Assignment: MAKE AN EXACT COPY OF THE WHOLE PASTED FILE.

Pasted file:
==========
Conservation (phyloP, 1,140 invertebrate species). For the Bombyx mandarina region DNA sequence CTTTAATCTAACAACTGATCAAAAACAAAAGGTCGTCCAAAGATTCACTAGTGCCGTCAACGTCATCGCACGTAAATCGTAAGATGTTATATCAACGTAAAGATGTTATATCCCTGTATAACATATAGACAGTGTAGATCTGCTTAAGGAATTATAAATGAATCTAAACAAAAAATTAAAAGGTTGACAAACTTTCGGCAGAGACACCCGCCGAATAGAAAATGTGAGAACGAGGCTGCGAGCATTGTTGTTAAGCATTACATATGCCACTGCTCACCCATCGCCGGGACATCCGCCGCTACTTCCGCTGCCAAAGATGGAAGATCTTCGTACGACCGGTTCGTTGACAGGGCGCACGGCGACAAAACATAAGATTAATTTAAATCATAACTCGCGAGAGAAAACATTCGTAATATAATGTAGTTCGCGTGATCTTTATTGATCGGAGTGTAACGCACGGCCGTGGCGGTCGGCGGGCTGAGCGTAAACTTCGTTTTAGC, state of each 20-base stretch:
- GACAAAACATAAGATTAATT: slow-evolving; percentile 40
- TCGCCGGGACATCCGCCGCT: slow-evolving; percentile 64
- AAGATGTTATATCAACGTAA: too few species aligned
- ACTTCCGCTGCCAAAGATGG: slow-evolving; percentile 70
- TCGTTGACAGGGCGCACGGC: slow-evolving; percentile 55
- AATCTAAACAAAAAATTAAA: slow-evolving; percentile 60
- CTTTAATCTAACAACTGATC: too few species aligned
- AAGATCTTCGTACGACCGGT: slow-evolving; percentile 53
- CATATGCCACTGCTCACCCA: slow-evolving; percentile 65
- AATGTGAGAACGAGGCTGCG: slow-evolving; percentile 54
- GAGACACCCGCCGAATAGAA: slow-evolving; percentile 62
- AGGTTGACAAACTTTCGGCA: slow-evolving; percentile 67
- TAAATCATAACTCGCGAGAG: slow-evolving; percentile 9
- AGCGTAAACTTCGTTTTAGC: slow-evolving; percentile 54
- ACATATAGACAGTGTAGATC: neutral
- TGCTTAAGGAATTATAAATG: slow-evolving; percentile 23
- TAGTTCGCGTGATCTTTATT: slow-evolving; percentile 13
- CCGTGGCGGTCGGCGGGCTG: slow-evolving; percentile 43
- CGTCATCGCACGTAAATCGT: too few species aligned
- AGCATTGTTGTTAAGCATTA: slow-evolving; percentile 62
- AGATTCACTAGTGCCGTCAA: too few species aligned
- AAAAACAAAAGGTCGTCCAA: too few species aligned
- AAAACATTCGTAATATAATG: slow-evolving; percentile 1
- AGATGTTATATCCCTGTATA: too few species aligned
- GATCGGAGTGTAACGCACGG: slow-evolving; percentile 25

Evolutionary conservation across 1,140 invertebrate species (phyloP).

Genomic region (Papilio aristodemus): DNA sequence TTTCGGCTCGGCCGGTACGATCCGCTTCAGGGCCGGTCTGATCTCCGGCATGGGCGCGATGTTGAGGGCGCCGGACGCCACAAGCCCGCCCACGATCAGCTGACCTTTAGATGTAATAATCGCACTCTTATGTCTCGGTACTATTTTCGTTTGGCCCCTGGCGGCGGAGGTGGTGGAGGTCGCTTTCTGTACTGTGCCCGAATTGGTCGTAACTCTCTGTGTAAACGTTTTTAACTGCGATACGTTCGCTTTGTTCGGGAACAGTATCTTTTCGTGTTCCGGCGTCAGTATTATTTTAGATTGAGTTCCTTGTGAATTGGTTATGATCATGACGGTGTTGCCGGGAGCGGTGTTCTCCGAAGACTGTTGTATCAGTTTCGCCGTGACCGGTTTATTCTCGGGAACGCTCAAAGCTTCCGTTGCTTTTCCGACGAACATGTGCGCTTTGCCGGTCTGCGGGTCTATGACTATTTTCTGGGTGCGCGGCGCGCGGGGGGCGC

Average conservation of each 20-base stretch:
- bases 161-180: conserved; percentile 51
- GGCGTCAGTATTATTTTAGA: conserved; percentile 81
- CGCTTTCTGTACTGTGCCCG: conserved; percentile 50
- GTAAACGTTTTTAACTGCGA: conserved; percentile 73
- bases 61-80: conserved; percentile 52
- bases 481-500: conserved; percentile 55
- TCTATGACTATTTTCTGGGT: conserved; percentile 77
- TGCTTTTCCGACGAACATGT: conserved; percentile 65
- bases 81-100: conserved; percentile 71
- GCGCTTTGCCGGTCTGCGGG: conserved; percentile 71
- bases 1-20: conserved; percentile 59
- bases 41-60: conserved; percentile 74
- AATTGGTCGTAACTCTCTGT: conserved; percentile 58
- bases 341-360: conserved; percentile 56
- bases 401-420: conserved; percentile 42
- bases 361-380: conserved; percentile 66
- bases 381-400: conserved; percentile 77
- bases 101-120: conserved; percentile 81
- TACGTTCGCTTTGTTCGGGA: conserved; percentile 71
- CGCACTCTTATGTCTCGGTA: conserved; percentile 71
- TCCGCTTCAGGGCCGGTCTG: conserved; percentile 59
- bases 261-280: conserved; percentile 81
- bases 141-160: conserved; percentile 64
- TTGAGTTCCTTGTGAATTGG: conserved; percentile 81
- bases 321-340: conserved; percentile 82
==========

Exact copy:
Conservation (phyloP, 1,140 invertebrate species). For the Bombyx mandarina region DNA sequence CTTTAATCTAACAACTGATCAAAAACAAAAGGTCGTCCAAAGATTCACTAGTGCCGTCAACGTCATCGCACGTAAATCGTAAGATGTTATATCAACGTAAAGATGTTATATCCCTGTATAACATATAGACAGTGTAGATCTGCTTAAGGAATTATAAATGAATCTAAACAAAAAATTAAAAGGTTGACAAACTTTCGGCAGAGACACCCGCCGAATAGAAAATGTGAGAACGAGGCTGCGAGCATTGTTGTTAAGCATTACATATGCCACTGCTCACCCATCGCCGGGACATCCGCCGCTACTTCCGCTGCCAAAGATGGAAGATCTTCGTACGACCGGTTCGTTGACAGGGCGCACGGCGACAAAACATAAGATTAATTTAAATCATAACTCGCGAGAGAAAACATTCGTAATATAATGTAGTTCGCGTGATCTTTATTGATCGGAGTGTAACGCACGGCCGTGGCGGTCGGCGGGCTGAGCGTAAACTTCGTTTTAGC, state of each 20-base stretch:
- GACAAAACATAAGATTAATT: slow-evolving; percentile 40
- TCGCCGGGACATCCGCCGCT: slow-evolving; percentile 64
- AAGATGTTATATCAACGTAA: too few species aligned
- ACTTCCGCTGCCAAAGATGG: slow-evolving; percentile 70
- TCGTTGACAGGGCGCACGGC: slow-evolving; percentile 55
- AATCTAAACAAAAAATTAAA: slow-evolving; percentile 60
- CTTTAATCTAACAACTGATC: too few species aligned
- AAGATCTTCGTACGACCGGT: slow-evolving; percentile 53
- CATATGCCACTGCTCACCCA: slow-evolving; percentile 65
- AATGTGAGAACGAGGCTGCG: slow-evolving; percentile 54
- GAGACACCCGCCGAATAGAA: slow-evolving; percentile 62
- AGGTTGACAAACTTTCGGCA: slow-evolving; percentile 67
- TAAATCATAACTCGCGAGAG: slow-evolving; percentile 9
- AGCGTAAACTTCGTTTTAGC: slow-evolving; percentile 54
- ACATATAGACAGTGTAGATC: neutral
- TGCTTAAGGAATTATAAATG: slow-evolving; percentile 23
- TAGTTCGCGTGATCTTTATT: slow-evolving; percentile 13
- CCGTGGCGGTCGGCGGGCTG: slow-evolving; percentile 43
- CGTCATCGCACGTAAATCGT: too few species aligned
- AGCATTGTTGTTAAGCATTA: slow-evolving; percentile 62
- AGATTCACTAGTGCCGTCAA: too few species aligned
- AAAAACAAAAGGTCGTCCAA: too few species aligned
- AAAACATTCGTAATATAATG: slow-evolving; percentile 1
- AGATGTTATATCCCTGTATA: too few species aligned
- GATCGGAGTGTAACGCACGG: slow-evolving; percentile 25

Evolutionary conservation across 1,140 invertebrate species (phyloP).

Genomic region (Papilio aristodemus): DNA sequence TTTCGGCTCGGCCGGTACGATCCGCTTCAGGGCCGGTCTGATCTCCGGCATGGGCGCGATGTTGAGGGCGCCGGACGCCACAAGCCCGCCCACGATCAGCTGACCTTTAGATGTAATAATCGCACTCTTATGTCTCGGTACTATTTTCGTTTGGCCCCTGGCGGCGGAGGTGGTGGAGGTCGCTTTCTGTACTGTGCCCGAATTGGTCGTAACTCTCTGTGTAAACGTTTTTAACTGCGATACGTTCGCTTTGTTCGGGAACAGTATCTTTTCGTGTTCCGGCGTCAGTATTATTTTAGATTGAGTTCCTTGTGAATTGGTTATGATCATGACGGTGTTGCCGGGAGCGGTGTTCTCCGAAGACTGTTGTATCAGTTTCGCCGTGACCGGTTTATTCTCGGGAACGCTCAAAGCTTCCGTTGCTTTTCCGACGAACATGTGCGCTTTGCCGGTCTGCGGGTCTATGACTATTTTCTGGGTGCGCGGCGCGCGGGGGGCGC

Average conservation of each 20-base stretch:
- bases 161-180: conserved; percentile 51
- GGCGTCAGTATTATTTTAGA: conserved; percentile 81
- CGCTTTCTGTACTGTGCCCG: conserved; percentile 50
- GTAAACGTTTTTAACTGCGA: conserved; percentile 73
- bases 61-80: conserved; percentile 52
- bases 481-500: conserved; percentile 55
- TCTATGACTATTTTCTGGGT: conserved; percentile 77
- TGCTTTTCCGACGAACATGT: conserved; percentile 65
- bases 81-100: conserved; percentile 71
- GCGCTTTGCCGGTCTGCGGG: conserved; percentile 71
- bases 1-20: conserved; percentile 59
- bases 41-60: conserved; percentile 74
- AATTGGTCGTAACTCTCTGT: conserved; percentile 58
- bases 341-360: conserved; percentile 56
- bases 401-420: conserved; percentile 42
- bases 361-380: conserved; percentile 66
- bases 381-400: conserved; percentile 77
- bases 101-120: conserved; percentile 81
- TACGTTCGCTTTGTTCGGGA: conserved; percentile 71
- CGCACTCTTATGTCTCGGTA: conserved; percentile 71
- TCCGCTTCAGGGCCGGTCTG: conserved; percentile 59
- bases 261-280: conserved; percentile 81
- bases 141-160: conserved; percentile 64
- TTGAGTTCCTTGTGAATTGG: conserved; percentile 81
- bases 321-340: conserved; percentile 82